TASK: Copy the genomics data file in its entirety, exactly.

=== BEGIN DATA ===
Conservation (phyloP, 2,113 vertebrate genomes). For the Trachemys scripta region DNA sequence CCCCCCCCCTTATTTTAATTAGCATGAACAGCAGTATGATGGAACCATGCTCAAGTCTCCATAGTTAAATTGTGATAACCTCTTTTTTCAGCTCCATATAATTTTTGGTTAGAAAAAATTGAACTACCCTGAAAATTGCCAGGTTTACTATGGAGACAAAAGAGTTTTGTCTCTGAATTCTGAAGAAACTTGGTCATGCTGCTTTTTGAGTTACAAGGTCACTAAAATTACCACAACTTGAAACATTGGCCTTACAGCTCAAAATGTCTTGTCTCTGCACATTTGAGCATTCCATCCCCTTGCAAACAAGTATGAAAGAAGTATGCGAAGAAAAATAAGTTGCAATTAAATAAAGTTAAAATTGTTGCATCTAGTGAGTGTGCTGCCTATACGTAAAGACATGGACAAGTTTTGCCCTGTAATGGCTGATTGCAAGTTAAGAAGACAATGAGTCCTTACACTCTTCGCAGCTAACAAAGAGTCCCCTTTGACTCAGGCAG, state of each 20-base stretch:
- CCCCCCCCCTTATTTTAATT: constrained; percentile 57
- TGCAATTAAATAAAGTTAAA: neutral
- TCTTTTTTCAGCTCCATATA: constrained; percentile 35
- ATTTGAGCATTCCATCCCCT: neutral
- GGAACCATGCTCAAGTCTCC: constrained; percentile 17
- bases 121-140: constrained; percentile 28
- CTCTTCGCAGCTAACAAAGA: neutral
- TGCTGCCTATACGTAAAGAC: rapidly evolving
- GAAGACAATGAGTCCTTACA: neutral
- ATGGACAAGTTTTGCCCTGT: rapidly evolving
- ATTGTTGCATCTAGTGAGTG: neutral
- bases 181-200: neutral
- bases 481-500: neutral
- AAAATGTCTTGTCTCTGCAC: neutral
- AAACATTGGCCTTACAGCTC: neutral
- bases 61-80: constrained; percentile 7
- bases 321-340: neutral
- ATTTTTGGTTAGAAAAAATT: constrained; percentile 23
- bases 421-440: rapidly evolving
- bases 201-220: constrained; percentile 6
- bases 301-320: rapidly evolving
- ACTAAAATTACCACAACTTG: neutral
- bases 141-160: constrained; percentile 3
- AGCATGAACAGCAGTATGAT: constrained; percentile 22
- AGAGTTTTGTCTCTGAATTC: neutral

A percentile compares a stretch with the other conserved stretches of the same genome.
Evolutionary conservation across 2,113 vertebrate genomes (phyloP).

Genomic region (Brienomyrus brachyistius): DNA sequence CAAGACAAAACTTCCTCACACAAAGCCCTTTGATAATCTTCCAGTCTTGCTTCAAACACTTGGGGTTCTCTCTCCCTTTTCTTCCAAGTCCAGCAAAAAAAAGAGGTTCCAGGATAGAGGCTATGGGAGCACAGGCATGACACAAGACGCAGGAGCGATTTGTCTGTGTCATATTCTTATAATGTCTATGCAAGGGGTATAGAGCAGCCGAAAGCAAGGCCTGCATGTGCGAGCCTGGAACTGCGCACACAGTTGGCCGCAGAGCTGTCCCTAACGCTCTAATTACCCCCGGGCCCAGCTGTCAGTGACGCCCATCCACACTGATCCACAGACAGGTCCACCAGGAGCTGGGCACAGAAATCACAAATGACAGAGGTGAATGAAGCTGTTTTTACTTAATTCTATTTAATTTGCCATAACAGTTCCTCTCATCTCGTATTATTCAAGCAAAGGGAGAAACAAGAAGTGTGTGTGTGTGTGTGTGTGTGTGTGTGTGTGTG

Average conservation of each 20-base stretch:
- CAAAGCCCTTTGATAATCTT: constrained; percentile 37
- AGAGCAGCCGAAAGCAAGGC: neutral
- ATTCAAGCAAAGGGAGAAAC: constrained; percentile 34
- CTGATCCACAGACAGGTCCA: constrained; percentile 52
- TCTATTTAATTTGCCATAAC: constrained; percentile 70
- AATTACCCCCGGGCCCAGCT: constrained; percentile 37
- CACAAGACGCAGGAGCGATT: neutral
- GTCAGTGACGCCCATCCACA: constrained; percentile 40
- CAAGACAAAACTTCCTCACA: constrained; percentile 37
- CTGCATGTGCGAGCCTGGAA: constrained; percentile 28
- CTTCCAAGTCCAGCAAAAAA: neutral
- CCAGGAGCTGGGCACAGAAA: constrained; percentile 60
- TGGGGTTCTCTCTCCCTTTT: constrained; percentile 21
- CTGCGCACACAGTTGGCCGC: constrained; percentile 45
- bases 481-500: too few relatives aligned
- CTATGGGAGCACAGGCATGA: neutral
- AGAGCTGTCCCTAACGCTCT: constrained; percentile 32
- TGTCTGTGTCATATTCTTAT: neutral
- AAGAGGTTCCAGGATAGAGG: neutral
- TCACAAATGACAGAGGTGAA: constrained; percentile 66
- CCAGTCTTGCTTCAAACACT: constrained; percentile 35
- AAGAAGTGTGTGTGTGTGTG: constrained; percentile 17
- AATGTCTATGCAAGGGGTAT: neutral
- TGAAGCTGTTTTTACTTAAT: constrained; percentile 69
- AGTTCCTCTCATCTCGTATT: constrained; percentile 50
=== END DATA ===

Conservation (phyloP, 2,113 vertebrate genomes). For the Trachemys scripta region DNA sequence CCCCCCCCCTTATTTTAATTAGCATGAACAGCAGTATGATGGAACCATGCTCAAGTCTCCATAGTTAAATTGTGATAACCTCTTTTTTCAGCTCCATATAATTTTTGGTTAGAAAAAATTGAACTACCCTGAAAATTGCCAGGTTTACTATGGAGACAAAAGAGTTTTGTCTCTGAATTCTGAAGAAACTTGGTCATGCTGCTTTTTGAGTTACAAGGTCACTAAAATTACCACAACTTGAAACATTGGCCTTACAGCTCAAAATGTCTTGTCTCTGCACATTTGAGCATTCCATCCCCTTGCAAACAAGTATGAAAGAAGTATGCGAAGAAAAATAAGTTGCAATTAAATAAAGTTAAAATTGTTGCATCTAGTGAGTGTGCTGCCTATACGTAAAGACATGGACAAGTTTTGCCCTGTAATGGCTGATTGCAAGTTAAGAAGACAATGAGTCCTTACACTCTTCGCAGCTAACAAAGAGTCCCCTTTGACTCAGGCAG, state of each 20-base stretch:
- CCCCCCCCCTTATTTTAATT: constrained; percentile 57
- TGCAATTAAATAAAGTTAAA: neutral
- TCTTTTTTCAGCTCCATATA: constrained; percentile 35
- ATTTGAGCATTCCATCCCCT: neutral
- GGAACCATGCTCAAGTCTCC: constrained; percentile 17
- bases 121-140: constrained; percentile 28
- CTCTTCGCAGCTAACAAAGA: neutral
- TGCTGCCTATACGTAAAGAC: rapidly evolving
- GAAGACAATGAGTCCTTACA: neutral
- ATGGACAAGTTTTGCCCTGT: rapidly evolving
- ATTGTTGCATCTAGTGAGTG: neutral
- bases 181-200: neutral
- bases 481-500: neutral
- AAAATGTCTTGTCTCTGCAC: neutral
- AAACATTGGCCTTACAGCTC: neutral
- bases 61-80: constrained; percentile 7
- bases 321-340: neutral
- ATTTTTGGTTAGAAAAAATT: constrained; percentile 23
- bases 421-440: rapidly evolving
- bases 201-220: constrained; percentile 6
- bases 301-320: rapidly evolving
- ACTAAAATTACCACAACTTG: neutral
- bases 141-160: constrained; percentile 3
- AGCATGAACAGCAGTATGAT: constrained; percentile 22
- AGAGTTTTGTCTCTGAATTC: neutral

A percentile compares a stretch with the other conserved stretches of the same genome.
Evolutionary conservation across 2,113 vertebrate genomes (phyloP).

Genomic region (Brienomyrus brachyistius): DNA sequence CAAGACAAAACTTCCTCACACAAAGCCCTTTGATAATCTTCCAGTCTTGCTTCAAACACTTGGGGTTCTCTCTCCCTTTTCTTCCAAGTCCAGCAAAAAAAAGAGGTTCCAGGATAGAGGCTATGGGAGCACAGGCATGACACAAGACGCAGGAGCGATTTGTCTGTGTCATATTCTTATAATGTCTATGCAAGGGGTATAGAGCAGCCGAAAGCAAGGCCTGCATGTGCGAGCCTGGAACTGCGCACACAGTTGGCCGCAGAGCTGTCCCTAACGCTCTAATTACCCCCGGGCCCAGCTGTCAGTGACGCCCATCCACACTGATCCACAGACAGGTCCACCAGGAGCTGGGCACAGAAATCACAAATGACAGAGGTGAATGAAGCTGTTTTTACTTAATTCTATTTAATTTGCCATAACAGTTCCTCTCATCTCGTATTATTCAAGCAAAGGGAGAAACAAGAAGTGTGTGTGTGTGTGTGTGTGTGTGTGTGTGTGTG

Average conservation of each 20-base stretch:
- CAAAGCCCTTTGATAATCTT: constrained; percentile 37
- AGAGCAGCCGAAAGCAAGGC: neutral
- ATTCAAGCAAAGGGAGAAAC: constrained; percentile 34
- CTGATCCACAGACAGGTCCA: constrained; percentile 52
- TCTATTTAATTTGCCATAAC: constrained; percentile 70
- AATTACCCCCGGGCCCAGCT: constrained; percentile 37
- CACAAGACGCAGGAGCGATT: neutral
- GTCAGTGACGCCCATCCACA: constrained; percentile 40
- CAAGACAAAACTTCCTCACA: constrained; percentile 37
- CTGCATGTGCGAGCCTGGAA: constrained; percentile 28
- CTTCCAAGTCCAGCAAAAAA: neutral
- CCAGGAGCTGGGCACAGAAA: constrained; percentile 60
- TGGGGTTCTCTCTCCCTTTT: constrained; percentile 21
- CTGCGCACACAGTTGGCCGC: constrained; percentile 45
- bases 481-500: too few relatives aligned
- CTATGGGAGCACAGGCATGA: neutral
- AGAGCTGTCCCTAACGCTCT: constrained; percentile 32
- TGTCTGTGTCATATTCTTAT: neutral
- AAGAGGTTCCAGGATAGAGG: neutral
- TCACAAATGACAGAGGTGAA: constrained; percentile 66
- CCAGTCTTGCTTCAAACACT: constrained; percentile 35
- AAGAAGTGTGTGTGTGTGTG: constrained; percentile 17
- AATGTCTATGCAAGGGGTAT: neutral
- TGAAGCTGTTTTTACTTAAT: constrained; percentile 69
- AGTTCCTCTCATCTCGTATT: constrained; percentile 50